TSH (Thyroid Stimulating Hormone)

CPT: 84443



Expected Turnaround Time

24 Hours

Turnaround time is defined as the usual number of days from the date of pickup of a specimen for testing to when the result is released to the ordering provider. In some cases, additional time should be allowed for additional confirmatory or additional reflex tests. Testing schedules may vary.

Specimen Requirements


Serum, Plasma


SST (Serum), Red Top (Separate Serum), Lithium Heparin (Plasma)

Storage Instructions

Room Temp., Refrigerated (2-8 C)

Stability Requirements

Room temp. 72hrs, Refrigerated 7 days

Test Details

Additional Information

Thyroid-stimulating hormone (TSH) is also known as thyrotropin, a glycoprotein hormone produced by the anterior pituitary gland. It is the primary stimulus for thyroid hormone production by the thyroid gland and plays a crucial role in regulating thyroid function. The thyroid gland is a small, butterfly-shaped gland situated in the front of our neck. The thyroid gland produces hormones and controls various physiological processes, including metabolism, body temperature regulation, muscle strength, weight management, and mood.   

 This test measures thyroid-stimulating hormone (TSH) levels in the blood. TSH is a hormone that stimulates the thyroid gland to make other hormones such as thyroxine (T4) and triiodothyronine (T3). Metabolism, or how the body consumes and stores energy, is controlled by T3 and T4. TSH is produced by the pituitary gland and acts on the thyroid gland by attaching to the TSH receptor. The pituitary gland is also called the “master gland” since it produces various hormones that influence other glands in the body. Too low or too high T3 and T4 hormone levels are detected by the pituitary gland. It will produce TSH in response, stimulating the thyroid gland to make the right amount of hormones.

If a thyroid is underactive, the TSH levels may be elevated as the pituitary gland tries to stimulate the thyroid to generate more T3 and T4. The TSH may be abnormally low if a thyroid is overactive because the pituitary gland stops producing TSH when the thyroid hormone levels are too high. 

The TSH level checks if the thyroid gland is in proper working order. TSH is commonly assessed as part of a thyroid panel, including tests of thyroid hormones. Additional thyroid tests may be requested if TSH is checked alone, and the result is abnormal. 


TSH testing can be used for a variety of reasons, including: 

  • Determining if the thyroid gland is underactive or overactive. 
  • Screening of thyroid disease before symptoms appear, especially in newborns. 
  • Evaluation of a thyroid nodule (a lump on the thyroid gland).  
  • Evaluation of goiter (enlargement of the thyroid gland).  
  • Diagnosis of thyroid-related diseases such as Hashimoto’s thyroiditis, Graves’ disease, and thyroid cancer. 
  • Monitoring a patient’s response to treatment for hypothyroidism, hyperthyroidism, or another thyroid condition. 




  1. Pirahanchi Y, Toro F, Jialal I. Physiology, Thyroid Stimulating Hormone. [Updated 2023 May 1]. In: StatPearls [Internet]. Treasure Island (FL): StatPearls Publishing; 2024 Jan-. Available from: https://www.ncbi.nlm.nih.gov/books/NBK499850/  
  2. Cooper DS. Thyroid hormone treatment: New insights into an old therapy. JAMA. 1989; 261(18):2694-2695. PubMed 2709547  
  3. Ericsson UB, Fernlund P, Thorell JI. Evaluation of the usefulness of a sensitive immunoradiometric assay for thyroid-stimulating hormone as a first-line thyroid function test in an unselected patient population. Scand J Clin Lab Invest. 1987; 47(3):215-221. PubMed 3589485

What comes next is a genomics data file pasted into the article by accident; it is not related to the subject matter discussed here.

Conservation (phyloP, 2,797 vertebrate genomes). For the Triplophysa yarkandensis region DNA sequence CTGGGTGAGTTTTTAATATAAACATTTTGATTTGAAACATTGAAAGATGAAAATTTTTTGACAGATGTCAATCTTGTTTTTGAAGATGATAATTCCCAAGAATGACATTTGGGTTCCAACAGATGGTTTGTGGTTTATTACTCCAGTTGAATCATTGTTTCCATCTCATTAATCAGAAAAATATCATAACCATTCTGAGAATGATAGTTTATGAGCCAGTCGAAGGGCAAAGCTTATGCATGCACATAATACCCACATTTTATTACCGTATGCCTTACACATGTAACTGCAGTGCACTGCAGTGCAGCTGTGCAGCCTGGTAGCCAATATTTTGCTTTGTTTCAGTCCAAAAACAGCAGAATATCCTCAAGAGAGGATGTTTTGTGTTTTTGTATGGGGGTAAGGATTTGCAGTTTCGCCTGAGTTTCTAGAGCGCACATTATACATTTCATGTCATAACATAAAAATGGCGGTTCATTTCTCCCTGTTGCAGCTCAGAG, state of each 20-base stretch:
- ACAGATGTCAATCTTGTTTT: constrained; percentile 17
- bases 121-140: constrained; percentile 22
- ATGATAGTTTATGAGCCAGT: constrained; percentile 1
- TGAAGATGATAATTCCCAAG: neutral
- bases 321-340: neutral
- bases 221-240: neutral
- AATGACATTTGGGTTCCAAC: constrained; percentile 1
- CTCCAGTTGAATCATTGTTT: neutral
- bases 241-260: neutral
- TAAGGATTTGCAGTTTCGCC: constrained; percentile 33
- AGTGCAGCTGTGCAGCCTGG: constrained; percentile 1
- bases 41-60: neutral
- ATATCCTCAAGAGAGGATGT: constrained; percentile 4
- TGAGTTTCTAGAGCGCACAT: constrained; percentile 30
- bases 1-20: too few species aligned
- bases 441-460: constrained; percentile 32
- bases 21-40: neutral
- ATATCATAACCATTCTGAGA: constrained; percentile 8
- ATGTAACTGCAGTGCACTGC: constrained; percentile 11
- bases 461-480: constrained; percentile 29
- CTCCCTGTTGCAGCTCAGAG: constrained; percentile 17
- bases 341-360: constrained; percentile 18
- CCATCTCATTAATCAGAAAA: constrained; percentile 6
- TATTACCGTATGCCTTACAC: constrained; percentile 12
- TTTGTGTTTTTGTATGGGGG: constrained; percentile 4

4. Greenspan SL, Klibanski A, Schoenfeld D, et al. Pulsatile secretion of thyrotropin mn Man. J Clin Endocrinol Metab. 1986; 63(3):661-668. PubMed 3734036  
  5. Kelley S. Endocrinology Update: Thyroid Disorders. FP Essent. 2016 Dec; 451:11-16. PMID: 27936530.  
  6. McDermott MT. Hyperthyroidism. Ann Intern Med. 2020 Apr 7;172(7): ITC49-ITC64. doi: 10.7326/AITC202004070. PMID: 32252086.  


Statement on Medical Necessity
All ordered tests should be medically necessary for the diagnosis or detection of disease, illness, impairment, symptom, syndrome, or disorder and the results should be used in the medical management and treatment decisions for the patient. Solaris requires ICD-10 codes with each order for lab testing and both the tests ordered and the diagnosis should be documented in the provider’s medical record for the patient. The United States Department of Health and Human Services, Office of Inspector General, takes the position that a provider who orders medically unnecessary tests may be subject to civil penalties.

Panels and Profiles
Solaris offers Providers the convenience of ordering test combinations in a group at times with the flexibility to choose appropriate test(s) for individual patients. Providers should only order those tests that he or she believes are medically necessary for each patient, and a lesser inclusive profile or individual tests should be ordered if not all tests in the test combination/profile are medically necessary. All tests offered in a test combination/profile may be ordered separately as individual tests. Solaris encourages clients to contact their Solaris representative if the testing configurations shown do not meet individual needs for any reason, or if some other combination of procedures is needed.

CPT Codes
CPT Codes listed are in accordance with Current Procedural Terminology, a publication of the American Medical Association. CPT codes are the responsibility of the billing party and are listed here for informational purposes. Correct coding may vary from one carrier to another. Solaris may bill specific carriers using codes other than what is shown.


For questions or inquiries related to testing please reach out to
customerservice@solarisdx.com or contact us by phone at (844) 550-0308.